• Send your job to the right queue. It is important to understand in which queue the scheduler will run your job as most queues have core and walltime limits.
  • Do not run compute-intensive tasks from a login node. Doing so slows the login nodes, causing login delays for other users and may prompt administrators to terminate your tasks, often without notice.

4.2. Job Management Commands

Once you submit your job, there are commands available to check and manage your job submission. For example:

  • Determining the status of your job
  • Cancelling your job
  • Putting your job on hold
  • Releasing a job from hold

The table below contains commands for managing your jobs. Use man command or the command --help option to get more information about a command.

Slurm Job Management Commands
Command Description
sacct -j job_id -l Display job accounting data from a completed job.
sbatch script_file Submit a job.
srun --gres=help
or
srun --gres=list
Display a list of available resources.
scancel job_id Delete a job.
scontrol hold job_id Place a job on hold.
scontrol release job_id Release a job from hold.
sinfo Reports the state of queues and nodes managed by Slurm.
sinfo -N or --Node Display a list of nodes
scontrol show nodes Display a list of nodes with detailed node information
squeue Display the list of all jobs across all queues.
sacctmgr show qos format="name%-14,Description%-20,priority,maxwall" Display a neatly formatted list of queues
squeue -j job_id Check the status of a job.
squeue -u user_name
or
--user=user_name
Check the status of all jobs submitted by the user. Can use $USER in place of user_name.
squeue --format "specs" Display custom job information. For example, to display an output similar to PBS qstat output (i.e., account, user, queue, job name, job status, job execution time) use:
squeue --format"%.10a %.10u %.10q %.12j %.4t %M"
sstat job_id Display information about the resources utilized by a running job or job step. Can only sstat your jobs.

4.3. Job States

When checking the status of a job, the state of a job is listed. Jobs typically pass through several states during their execution. The main job cycle states are QUEUED/PENDING, RUNNING, SUSPENDED, COMPLETING, and COMPLETED. An explanation of each state follows.

Slurm Job States
Command Description
PD The job is queued, eligible to run, or routed.
R The job is running.
S Job has an allocation, but execution has been suspended, and CPUs have been released for other jobs.
CP The job is in the process of completing.
CD The job is completed with an exit code of zero.
CA The job was explicitly cancelled by the user or system administrator. The job may or may not have been initiated.
Slurm has an extensive list of states. See man squeue for a complete list.

4.4. Baseline Configuration Common Commands

The Baseline Configuration Team (BCT) has established the following set of common commands that are consistent across all systems. Most are custom and not inherent in the scheduler.

BCT Common Commands
Command Description
bcmodule Executes like the standard module command but has numerous improvements and new features.
check_license Checks the status of HPCMP shared applications grouped into two distinct categories: Software License Buffer (SLB) applications and non-SLB applications.
cqstat Displays information about jobs in the batch queueing system.
node_use Displays memory-use and load-average information for all login nodes of the system on which it is executed.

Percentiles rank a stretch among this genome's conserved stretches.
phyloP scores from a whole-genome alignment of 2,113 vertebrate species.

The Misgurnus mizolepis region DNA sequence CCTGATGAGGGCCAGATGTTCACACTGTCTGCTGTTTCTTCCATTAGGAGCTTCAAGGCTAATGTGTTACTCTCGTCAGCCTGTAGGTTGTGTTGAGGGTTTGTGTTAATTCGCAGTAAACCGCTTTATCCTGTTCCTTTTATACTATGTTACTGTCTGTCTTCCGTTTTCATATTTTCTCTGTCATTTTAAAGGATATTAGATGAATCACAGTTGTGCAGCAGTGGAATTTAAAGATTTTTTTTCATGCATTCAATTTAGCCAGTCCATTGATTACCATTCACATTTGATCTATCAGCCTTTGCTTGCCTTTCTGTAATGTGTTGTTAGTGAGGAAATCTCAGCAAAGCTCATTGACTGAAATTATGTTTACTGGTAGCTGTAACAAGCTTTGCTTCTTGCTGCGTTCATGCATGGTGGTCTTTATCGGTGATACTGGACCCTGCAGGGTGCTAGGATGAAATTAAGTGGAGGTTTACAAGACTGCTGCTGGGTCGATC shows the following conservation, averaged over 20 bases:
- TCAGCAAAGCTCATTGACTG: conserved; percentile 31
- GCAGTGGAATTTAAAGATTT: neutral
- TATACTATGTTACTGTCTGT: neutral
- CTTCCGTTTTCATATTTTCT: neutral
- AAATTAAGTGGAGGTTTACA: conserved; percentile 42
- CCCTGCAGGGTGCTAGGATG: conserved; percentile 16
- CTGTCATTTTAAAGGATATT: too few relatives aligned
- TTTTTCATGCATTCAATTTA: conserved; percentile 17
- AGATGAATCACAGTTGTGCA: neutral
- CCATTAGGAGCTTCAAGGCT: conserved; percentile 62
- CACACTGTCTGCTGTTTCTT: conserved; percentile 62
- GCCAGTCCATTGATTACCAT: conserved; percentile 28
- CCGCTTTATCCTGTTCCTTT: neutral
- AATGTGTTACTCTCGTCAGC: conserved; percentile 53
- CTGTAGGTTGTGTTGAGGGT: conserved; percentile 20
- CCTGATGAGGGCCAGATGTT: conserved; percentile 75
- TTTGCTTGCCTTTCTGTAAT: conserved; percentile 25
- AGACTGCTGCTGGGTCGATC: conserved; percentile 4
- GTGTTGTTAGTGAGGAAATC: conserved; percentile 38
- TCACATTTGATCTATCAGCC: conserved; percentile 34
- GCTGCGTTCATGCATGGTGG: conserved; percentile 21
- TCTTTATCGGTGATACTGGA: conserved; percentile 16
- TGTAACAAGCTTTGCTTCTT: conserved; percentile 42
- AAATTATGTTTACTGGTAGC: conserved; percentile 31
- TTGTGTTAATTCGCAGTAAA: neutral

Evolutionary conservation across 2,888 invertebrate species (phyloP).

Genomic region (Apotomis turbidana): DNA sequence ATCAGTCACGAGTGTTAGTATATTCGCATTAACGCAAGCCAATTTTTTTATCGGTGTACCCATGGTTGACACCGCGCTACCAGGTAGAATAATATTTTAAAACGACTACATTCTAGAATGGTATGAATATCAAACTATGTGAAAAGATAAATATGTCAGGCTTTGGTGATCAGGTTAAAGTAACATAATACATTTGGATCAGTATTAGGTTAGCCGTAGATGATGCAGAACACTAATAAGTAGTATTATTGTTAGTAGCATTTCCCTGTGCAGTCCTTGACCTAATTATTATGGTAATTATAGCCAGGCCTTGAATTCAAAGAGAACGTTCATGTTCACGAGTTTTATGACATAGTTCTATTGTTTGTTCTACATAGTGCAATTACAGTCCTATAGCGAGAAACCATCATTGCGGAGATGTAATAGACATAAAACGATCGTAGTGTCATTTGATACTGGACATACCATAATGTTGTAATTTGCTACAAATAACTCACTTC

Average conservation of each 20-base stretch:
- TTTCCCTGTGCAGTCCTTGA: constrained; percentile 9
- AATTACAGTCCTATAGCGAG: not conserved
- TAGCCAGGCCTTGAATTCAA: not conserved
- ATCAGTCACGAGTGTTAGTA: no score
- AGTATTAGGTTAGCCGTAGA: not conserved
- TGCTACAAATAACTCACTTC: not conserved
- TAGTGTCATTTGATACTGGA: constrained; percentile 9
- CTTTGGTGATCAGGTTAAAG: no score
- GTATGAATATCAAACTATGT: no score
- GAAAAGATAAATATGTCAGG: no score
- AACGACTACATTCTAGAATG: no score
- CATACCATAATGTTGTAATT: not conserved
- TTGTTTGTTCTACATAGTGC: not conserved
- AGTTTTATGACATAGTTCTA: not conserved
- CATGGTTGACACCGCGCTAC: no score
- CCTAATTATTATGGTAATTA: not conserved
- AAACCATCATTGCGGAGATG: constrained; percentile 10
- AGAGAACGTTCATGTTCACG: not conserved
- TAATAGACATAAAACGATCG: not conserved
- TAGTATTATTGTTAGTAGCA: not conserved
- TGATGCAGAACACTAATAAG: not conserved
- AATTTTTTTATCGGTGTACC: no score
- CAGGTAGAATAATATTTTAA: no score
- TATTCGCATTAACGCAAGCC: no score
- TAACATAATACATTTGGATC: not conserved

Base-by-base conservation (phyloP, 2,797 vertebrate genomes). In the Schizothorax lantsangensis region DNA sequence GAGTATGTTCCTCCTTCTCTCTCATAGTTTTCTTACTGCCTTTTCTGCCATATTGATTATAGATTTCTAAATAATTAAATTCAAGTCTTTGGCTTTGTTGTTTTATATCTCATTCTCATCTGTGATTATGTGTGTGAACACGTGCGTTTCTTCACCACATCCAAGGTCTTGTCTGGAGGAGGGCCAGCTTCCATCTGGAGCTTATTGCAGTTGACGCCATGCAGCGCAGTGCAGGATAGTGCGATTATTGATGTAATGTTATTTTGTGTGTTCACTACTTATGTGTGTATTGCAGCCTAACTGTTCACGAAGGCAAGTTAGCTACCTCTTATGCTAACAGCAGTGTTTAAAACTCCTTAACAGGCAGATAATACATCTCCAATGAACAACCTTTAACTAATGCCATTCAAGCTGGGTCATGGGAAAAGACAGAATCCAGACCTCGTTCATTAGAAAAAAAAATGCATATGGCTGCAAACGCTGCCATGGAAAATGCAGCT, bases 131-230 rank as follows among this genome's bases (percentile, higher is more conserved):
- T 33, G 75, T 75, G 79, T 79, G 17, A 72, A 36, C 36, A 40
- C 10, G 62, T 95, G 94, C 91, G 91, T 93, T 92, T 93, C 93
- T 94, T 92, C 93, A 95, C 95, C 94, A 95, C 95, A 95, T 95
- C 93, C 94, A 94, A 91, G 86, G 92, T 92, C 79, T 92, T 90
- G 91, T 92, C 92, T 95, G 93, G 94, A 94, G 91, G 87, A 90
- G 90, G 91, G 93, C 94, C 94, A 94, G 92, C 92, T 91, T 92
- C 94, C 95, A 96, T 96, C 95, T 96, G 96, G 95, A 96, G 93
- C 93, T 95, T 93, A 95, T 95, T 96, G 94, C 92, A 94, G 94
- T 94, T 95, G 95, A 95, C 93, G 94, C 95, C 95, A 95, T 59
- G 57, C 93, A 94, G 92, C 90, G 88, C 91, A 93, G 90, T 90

qflag Collects information about the user and the user's jobs and sends a message about the reported problem without any need to leave the HPC system.
qhist Prints a full report on a running or completed batch job with an option to include chronological log file entries for the job from the batch queueing system. The command can also list all completed jobs for a given user over a specified number of days in the past.
qpeek Returns the standard output (stdout) and standard error (stderr) messages for any submitted batch job from the start of execution until the job run is complete.
qview Displays various reports about jobs in the batch queuing system.
show_queues Displays current batch queuing system information.
show_storage Produces two reports on quota and usage information.
show_usage Produces two reports on the allocation and usage status of each subproject under which a user may compute.

5. Optional Directives

In addition to the required directives mentioned above, Slurm has many other directives, but most users only use a few of them. Some of the more useful optional directives are summarized below.

5.1. Job Application Directive (Unsupported)

The application directive allows you to identify the application being used by your job. This directive is used for HPCMP accountability and administrative purposes and helps the HPCMP accurately assess application usage and ensure adequate software licenses and appropriate software are purchased. While not required, using this directive is strongly encouraged as it provides valuable data to the HPCMP regarding application use.

Slurm currently does not support an application directive.

5.2. Job Name Directive

The job_name directive allows you to give your job a name that's easier to remember than a numeric job ID. The Slurm environment variable, $SLURM_JOB_NAME, inherits this value and can be used instead of the job ID to create job-specific output directories. To use this directive, add the following to your batch script: #SBATCH --job-name=job_name or #SBATCH -J job_name or, to your sbatch command sbatch --job-name=job_name

5.3. Job Reporting Directives

Job reporting directives allow you to control what happens to standard output and standard error messages generated by your script. They also allow you to specify e-mail options to be executed at the beginning and end of your job. The following table and sections describe the job reporting directives:

Slurm Job Reporting Directives
Directive Description
-e filename, or
--error=filename
Redirect standard error (stderr) to the named file.
-o filename, or
--output=filename
Redirect standard output (stdout) to the named file.